At Komando.com, we’re crazy about free tools you can use to keep your system clean. It’s hard enough keeping malware and spyware away from your computer as it is, so why make things more difficult by having to pay for such essential tools?
And when it comes to system cleaners, one of our all-time favorites is CCleaner. This handy tool gives you the inside scoop on what’s happening inside your hard drive and will help you partition and delete what you no longer need. Tap or click here to find out more about CCleaner.
CCleaner is highly popular for routine computer maintenance, but recently, Microsoft has been urging users not to install the program through its Windows Defender system. Is CCleaner suddenly dangerous for users to install? As it turns out, it all comes down to whether or not you like extra bundled software.
Microsoft puts the kibosh on CCleaner
According to Bleeping Computer from late July of this year, Windows Defender has been flagging the acclaimed CCleaner tool as “potentially unwanted software” during downloads and scans.
This put quite a bit of fear into ordinary Windows 10 users, who may have mistaken their trusty system cleaner (one that we recommend, no less) as a potentially dangerous piece of software. Fortunately, the truth is nowhere near that bad and has everything to do with CCleaner’s new management.
Back in 2017, CCleaner was purchased by Avast, an antivirus developer. Since then, the company has started bundling CCleaner with a suite of other security programs — including Google Chrome browser, Google Toolbar, and Avast Free Antivirus plus AVG Antivirus Free.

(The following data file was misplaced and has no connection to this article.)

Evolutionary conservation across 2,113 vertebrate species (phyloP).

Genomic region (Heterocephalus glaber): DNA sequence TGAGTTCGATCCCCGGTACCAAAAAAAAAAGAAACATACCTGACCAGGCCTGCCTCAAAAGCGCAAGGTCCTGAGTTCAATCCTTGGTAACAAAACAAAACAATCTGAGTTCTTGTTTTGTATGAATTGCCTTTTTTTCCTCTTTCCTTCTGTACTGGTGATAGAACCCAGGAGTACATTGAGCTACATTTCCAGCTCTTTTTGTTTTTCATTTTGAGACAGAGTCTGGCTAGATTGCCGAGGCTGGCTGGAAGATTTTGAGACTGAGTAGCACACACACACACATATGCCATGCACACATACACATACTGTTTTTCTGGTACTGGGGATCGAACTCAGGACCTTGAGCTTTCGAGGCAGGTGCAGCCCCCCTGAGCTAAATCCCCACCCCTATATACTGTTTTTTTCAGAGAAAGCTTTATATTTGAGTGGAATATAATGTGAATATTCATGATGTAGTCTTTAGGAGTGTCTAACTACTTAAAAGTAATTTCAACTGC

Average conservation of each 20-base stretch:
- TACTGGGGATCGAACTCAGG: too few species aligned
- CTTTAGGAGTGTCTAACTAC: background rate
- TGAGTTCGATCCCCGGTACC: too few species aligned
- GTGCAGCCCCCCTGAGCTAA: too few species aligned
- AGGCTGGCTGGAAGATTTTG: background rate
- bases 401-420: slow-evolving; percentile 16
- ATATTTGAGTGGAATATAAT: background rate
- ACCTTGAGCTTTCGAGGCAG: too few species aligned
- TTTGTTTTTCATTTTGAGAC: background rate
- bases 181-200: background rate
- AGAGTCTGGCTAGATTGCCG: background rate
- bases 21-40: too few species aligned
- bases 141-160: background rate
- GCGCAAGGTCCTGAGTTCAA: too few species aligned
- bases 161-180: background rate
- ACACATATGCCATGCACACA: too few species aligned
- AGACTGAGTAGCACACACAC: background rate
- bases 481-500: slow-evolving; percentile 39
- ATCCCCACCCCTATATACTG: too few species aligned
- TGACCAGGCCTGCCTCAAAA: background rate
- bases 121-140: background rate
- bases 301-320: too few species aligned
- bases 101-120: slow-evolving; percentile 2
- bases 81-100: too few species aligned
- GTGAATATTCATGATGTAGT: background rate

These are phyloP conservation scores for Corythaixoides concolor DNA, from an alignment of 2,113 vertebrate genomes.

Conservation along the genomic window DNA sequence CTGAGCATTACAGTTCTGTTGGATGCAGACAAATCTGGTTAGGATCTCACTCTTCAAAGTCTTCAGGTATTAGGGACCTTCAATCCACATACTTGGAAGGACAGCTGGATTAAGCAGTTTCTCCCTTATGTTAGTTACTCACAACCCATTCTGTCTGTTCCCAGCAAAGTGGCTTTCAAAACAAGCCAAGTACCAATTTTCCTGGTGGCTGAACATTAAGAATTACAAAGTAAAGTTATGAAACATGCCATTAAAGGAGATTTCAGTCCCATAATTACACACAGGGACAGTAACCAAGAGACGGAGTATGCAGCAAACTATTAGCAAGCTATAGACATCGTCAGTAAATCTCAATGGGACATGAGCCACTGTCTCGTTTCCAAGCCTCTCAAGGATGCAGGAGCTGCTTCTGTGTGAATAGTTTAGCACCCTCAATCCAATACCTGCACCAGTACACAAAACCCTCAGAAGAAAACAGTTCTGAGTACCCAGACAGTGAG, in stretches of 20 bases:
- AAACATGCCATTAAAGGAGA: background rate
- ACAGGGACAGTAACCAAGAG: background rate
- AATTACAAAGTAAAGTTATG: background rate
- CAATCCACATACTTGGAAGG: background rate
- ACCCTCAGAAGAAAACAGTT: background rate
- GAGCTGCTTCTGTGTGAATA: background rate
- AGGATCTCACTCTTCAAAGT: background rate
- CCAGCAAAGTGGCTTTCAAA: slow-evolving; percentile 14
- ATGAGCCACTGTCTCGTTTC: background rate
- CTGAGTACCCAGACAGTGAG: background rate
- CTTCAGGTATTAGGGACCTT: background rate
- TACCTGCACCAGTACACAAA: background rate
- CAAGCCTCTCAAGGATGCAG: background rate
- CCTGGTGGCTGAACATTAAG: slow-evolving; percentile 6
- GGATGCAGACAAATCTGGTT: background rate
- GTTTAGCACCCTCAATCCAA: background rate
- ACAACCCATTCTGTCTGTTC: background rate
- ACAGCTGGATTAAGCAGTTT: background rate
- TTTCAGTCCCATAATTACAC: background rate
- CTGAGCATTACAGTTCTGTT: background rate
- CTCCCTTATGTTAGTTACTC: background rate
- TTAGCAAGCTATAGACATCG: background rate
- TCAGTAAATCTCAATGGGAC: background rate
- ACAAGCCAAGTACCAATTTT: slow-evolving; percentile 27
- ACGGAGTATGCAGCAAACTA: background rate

These programs themselves, like CCleaner, aren’t malicious at all. But Microsoft objects to the somewhat shady way they’re presented to you. During the initial setup, if you don’t pay attention to fine print, all of these apps will be automatically installed on your device. If you don’t want this to happen, you’ll have to opt-out by clicking Decline during setup. Yeesh.
Tap or click here for an app that will spot fine print gotchas for you.
But that’s not the only thing CCleaner has gotten flack for. Ever since Avast took over management, the app has also been accused of collecting user data when it previously did not. This is par for the course for many programs on the market, but not for CCleaner, which predates many of the most popular security programs you can download today.
Is CCleaner worth using, though?
We would still recommend CCleaner to anyone who wants to give their computer a thorough cleaning of unneeded files, cookies and other system-cloggers. The fact that Microsoft flags the software has less to do with CCleaner and more to do with Avast’s marketing methods.
In any case, according to reports from Techradar, Avast was recently in talks with Microsoft about why this trusted app has been flagged in the first place. As of now, Windows Defender is no longer marked as “potentially unwanted software” now that dialogue has been established between the two companies.
All you need to do to avoid any unnecessary fuss is read every part of the installation steps carefully, and don’t agree to anything until you’ve opted out of installing the bundled software.
You might as well, anyway. Almost all of us already have Google Chrome installed. And as for whether or not Avast is worth using, we’ll show you what we think of it. Tap or click here to find out more about Avast and other antivirus programs.